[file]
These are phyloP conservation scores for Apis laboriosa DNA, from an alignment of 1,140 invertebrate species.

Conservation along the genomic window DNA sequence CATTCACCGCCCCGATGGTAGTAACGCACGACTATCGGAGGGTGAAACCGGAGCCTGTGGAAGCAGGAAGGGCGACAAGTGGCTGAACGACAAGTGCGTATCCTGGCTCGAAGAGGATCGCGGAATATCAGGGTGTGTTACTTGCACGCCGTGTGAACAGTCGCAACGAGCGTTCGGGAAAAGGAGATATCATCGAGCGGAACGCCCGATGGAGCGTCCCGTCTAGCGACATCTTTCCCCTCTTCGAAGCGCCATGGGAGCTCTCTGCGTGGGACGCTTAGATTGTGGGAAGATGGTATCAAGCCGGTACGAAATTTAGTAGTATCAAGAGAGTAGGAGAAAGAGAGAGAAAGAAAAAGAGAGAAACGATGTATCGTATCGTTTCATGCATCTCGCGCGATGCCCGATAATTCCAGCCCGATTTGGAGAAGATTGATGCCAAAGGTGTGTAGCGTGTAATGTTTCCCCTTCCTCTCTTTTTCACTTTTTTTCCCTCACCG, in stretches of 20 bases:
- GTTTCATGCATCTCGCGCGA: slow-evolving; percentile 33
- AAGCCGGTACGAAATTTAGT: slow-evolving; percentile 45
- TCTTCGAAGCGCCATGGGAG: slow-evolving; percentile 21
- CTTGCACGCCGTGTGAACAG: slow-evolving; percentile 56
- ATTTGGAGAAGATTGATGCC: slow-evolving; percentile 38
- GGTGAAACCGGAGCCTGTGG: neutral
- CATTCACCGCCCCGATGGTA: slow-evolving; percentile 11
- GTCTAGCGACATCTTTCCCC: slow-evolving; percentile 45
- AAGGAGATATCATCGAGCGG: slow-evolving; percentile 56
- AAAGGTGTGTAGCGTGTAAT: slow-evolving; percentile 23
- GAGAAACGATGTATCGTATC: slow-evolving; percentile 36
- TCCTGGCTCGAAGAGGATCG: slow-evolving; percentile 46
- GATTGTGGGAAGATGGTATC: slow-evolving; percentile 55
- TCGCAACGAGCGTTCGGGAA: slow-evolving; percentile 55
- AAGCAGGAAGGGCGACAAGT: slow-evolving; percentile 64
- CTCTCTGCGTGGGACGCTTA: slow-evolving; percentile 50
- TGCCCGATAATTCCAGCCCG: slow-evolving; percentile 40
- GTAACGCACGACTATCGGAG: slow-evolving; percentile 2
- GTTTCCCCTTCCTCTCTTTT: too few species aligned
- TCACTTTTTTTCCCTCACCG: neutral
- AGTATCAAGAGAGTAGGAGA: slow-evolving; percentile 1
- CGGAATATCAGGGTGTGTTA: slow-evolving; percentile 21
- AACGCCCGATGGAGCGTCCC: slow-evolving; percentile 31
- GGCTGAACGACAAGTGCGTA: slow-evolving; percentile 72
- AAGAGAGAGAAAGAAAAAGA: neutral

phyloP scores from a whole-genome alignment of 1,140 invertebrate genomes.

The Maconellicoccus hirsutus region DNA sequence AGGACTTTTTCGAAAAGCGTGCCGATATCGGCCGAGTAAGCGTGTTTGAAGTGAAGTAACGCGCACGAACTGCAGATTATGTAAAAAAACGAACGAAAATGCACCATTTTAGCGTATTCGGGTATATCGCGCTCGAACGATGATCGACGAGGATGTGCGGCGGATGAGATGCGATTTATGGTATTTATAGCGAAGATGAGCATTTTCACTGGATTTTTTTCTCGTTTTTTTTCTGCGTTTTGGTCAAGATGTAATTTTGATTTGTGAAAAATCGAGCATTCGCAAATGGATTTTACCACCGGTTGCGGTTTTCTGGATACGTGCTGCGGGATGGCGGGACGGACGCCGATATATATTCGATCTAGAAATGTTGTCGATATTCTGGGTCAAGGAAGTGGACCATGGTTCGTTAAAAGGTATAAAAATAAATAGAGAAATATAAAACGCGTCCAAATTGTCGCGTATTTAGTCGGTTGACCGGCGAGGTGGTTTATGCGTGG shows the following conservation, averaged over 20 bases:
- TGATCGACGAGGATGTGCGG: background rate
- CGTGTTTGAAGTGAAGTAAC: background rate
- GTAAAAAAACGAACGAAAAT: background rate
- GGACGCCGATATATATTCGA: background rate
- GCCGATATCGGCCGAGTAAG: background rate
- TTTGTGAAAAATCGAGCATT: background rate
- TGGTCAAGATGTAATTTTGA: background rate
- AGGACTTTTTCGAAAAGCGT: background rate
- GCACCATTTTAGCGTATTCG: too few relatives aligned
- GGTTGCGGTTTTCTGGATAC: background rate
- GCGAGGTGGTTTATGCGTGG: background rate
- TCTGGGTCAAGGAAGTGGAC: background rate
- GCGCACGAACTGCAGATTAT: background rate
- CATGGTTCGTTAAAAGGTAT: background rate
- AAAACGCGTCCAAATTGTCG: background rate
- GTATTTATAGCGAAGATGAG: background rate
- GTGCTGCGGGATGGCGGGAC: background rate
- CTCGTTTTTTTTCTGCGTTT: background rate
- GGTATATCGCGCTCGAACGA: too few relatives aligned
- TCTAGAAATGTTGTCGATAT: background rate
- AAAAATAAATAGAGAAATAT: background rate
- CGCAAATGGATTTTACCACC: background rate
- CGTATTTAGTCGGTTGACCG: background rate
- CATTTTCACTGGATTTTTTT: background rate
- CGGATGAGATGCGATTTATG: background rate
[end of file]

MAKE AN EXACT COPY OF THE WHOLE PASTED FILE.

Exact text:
These are phyloP conservation scores for Apis laboriosa DNA, from an alignment of 1,140 invertebrate species.

Conservation along the genomic window DNA sequence CATTCACCGCCCCGATGGTAGTAACGCACGACTATCGGAGGGTGAAACCGGAGCCTGTGGAAGCAGGAAGGGCGACAAGTGGCTGAACGACAAGTGCGTATCCTGGCTCGAAGAGGATCGCGGAATATCAGGGTGTGTTACTTGCACGCCGTGTGAACAGTCGCAACGAGCGTTCGGGAAAAGGAGATATCATCGAGCGGAACGCCCGATGGAGCGTCCCGTCTAGCGACATCTTTCCCCTCTTCGAAGCGCCATGGGAGCTCTCTGCGTGGGACGCTTAGATTGTGGGAAGATGGTATCAAGCCGGTACGAAATTTAGTAGTATCAAGAGAGTAGGAGAAAGAGAGAGAAAGAAAAAGAGAGAAACGATGTATCGTATCGTTTCATGCATCTCGCGCGATGCCCGATAATTCCAGCCCGATTTGGAGAAGATTGATGCCAAAGGTGTGTAGCGTGTAATGTTTCCCCTTCCTCTCTTTTTCACTTTTTTTCCCTCACCG, in stretches of 20 bases:
- GTTTCATGCATCTCGCGCGA: slow-evolving; percentile 33
- AAGCCGGTACGAAATTTAGT: slow-evolving; percentile 45
- TCTTCGAAGCGCCATGGGAG: slow-evolving; percentile 21
- CTTGCACGCCGTGTGAACAG: slow-evolving; percentile 56
- ATTTGGAGAAGATTGATGCC: slow-evolving; percentile 38
- GGTGAAACCGGAGCCTGTGG: neutral
- CATTCACCGCCCCGATGGTA: slow-evolving; percentile 11
- GTCTAGCGACATCTTTCCCC: slow-evolving; percentile 45
- AAGGAGATATCATCGAGCGG: slow-evolving; percentile 56
- AAAGGTGTGTAGCGTGTAAT: slow-evolving; percentile 23
- GAGAAACGATGTATCGTATC: slow-evolving; percentile 36
- TCCTGGCTCGAAGAGGATCG: slow-evolving; percentile 46
- GATTGTGGGAAGATGGTATC: slow-evolving; percentile 55
- TCGCAACGAGCGTTCGGGAA: slow-evolving; percentile 55
- AAGCAGGAAGGGCGACAAGT: slow-evolving; percentile 64
- CTCTCTGCGTGGGACGCTTA: slow-evolving; percentile 50
- TGCCCGATAATTCCAGCCCG: slow-evolving; percentile 40
- GTAACGCACGACTATCGGAG: slow-evolving; percentile 2
- GTTTCCCCTTCCTCTCTTTT: too few species aligned
- TCACTTTTTTTCCCTCACCG: neutral
- AGTATCAAGAGAGTAGGAGA: slow-evolving; percentile 1
- CGGAATATCAGGGTGTGTTA: slow-evolving; percentile 21
- AACGCCCGATGGAGCGTCCC: slow-evolving; percentile 31
- GGCTGAACGACAAGTGCGTA: slow-evolving; percentile 72
- AAGAGAGAGAAAGAAAAAGA: neutral

phyloP scores from a whole-genome alignment of 1,140 invertebrate genomes.

The Maconellicoccus hirsutus region DNA sequence AGGACTTTTTCGAAAAGCGTGCCGATATCGGCCGAGTAAGCGTGTTTGAAGTGAAGTAACGCGCACGAACTGCAGATTATGTAAAAAAACGAACGAAAATGCACCATTTTAGCGTATTCGGGTATATCGCGCTCGAACGATGATCGACGAGGATGTGCGGCGGATGAGATGCGATTTATGGTATTTATAGCGAAGATGAGCATTTTCACTGGATTTTTTTCTCGTTTTTTTTCTGCGTTTTGGTCAAGATGTAATTTTGATTTGTGAAAAATCGAGCATTCGCAAATGGATTTTACCACCGGTTGCGGTTTTCTGGATACGTGCTGCGGGATGGCGGGACGGACGCCGATATATATTCGATCTAGAAATGTTGTCGATATTCTGGGTCAAGGAAGTGGACCATGGTTCGTTAAAAGGTATAAAAATAAATAGAGAAATATAAAACGCGTCCAAATTGTCGCGTATTTAGTCGGTTGACCGGCGAGGTGGTTTATGCGTGG shows the following conservation, averaged over 20 bases:
- TGATCGACGAGGATGTGCGG: background rate
- CGTGTTTGAAGTGAAGTAAC: background rate
- GTAAAAAAACGAACGAAAAT: background rate
- GGACGCCGATATATATTCGA: background rate
- GCCGATATCGGCCGAGTAAG: background rate
- TTTGTGAAAAATCGAGCATT: background rate
- TGGTCAAGATGTAATTTTGA: background rate
- AGGACTTTTTCGAAAAGCGT: background rate
- GCACCATTTTAGCGTATTCG: too few relatives aligned
- GGTTGCGGTTTTCTGGATAC: background rate
- GCGAGGTGGTTTATGCGTGG: background rate
- TCTGGGTCAAGGAAGTGGAC: background rate
- GCGCACGAACTGCAGATTAT: background rate
- CATGGTTCGTTAAAAGGTAT: background rate
- AAAACGCGTCCAAATTGTCG: background rate
- GTATTTATAGCGAAGATGAG: background rate
- GTGCTGCGGGATGGCGGGAC: background rate
- CTCGTTTTTTTTCTGCGTTT: background rate
- GGTATATCGCGCTCGAACGA: too few relatives aligned
- TCTAGAAATGTTGTCGATAT: background rate
- AAAAATAAATAGAGAAATAT: background rate
- CGCAAATGGATTTTACCACC: background rate
- CGTATTTAGTCGGTTGACCG: background rate
- CATTTTCACTGGATTTTTTT: background rate
- CGGATGAGATGCGATTTATG: background rate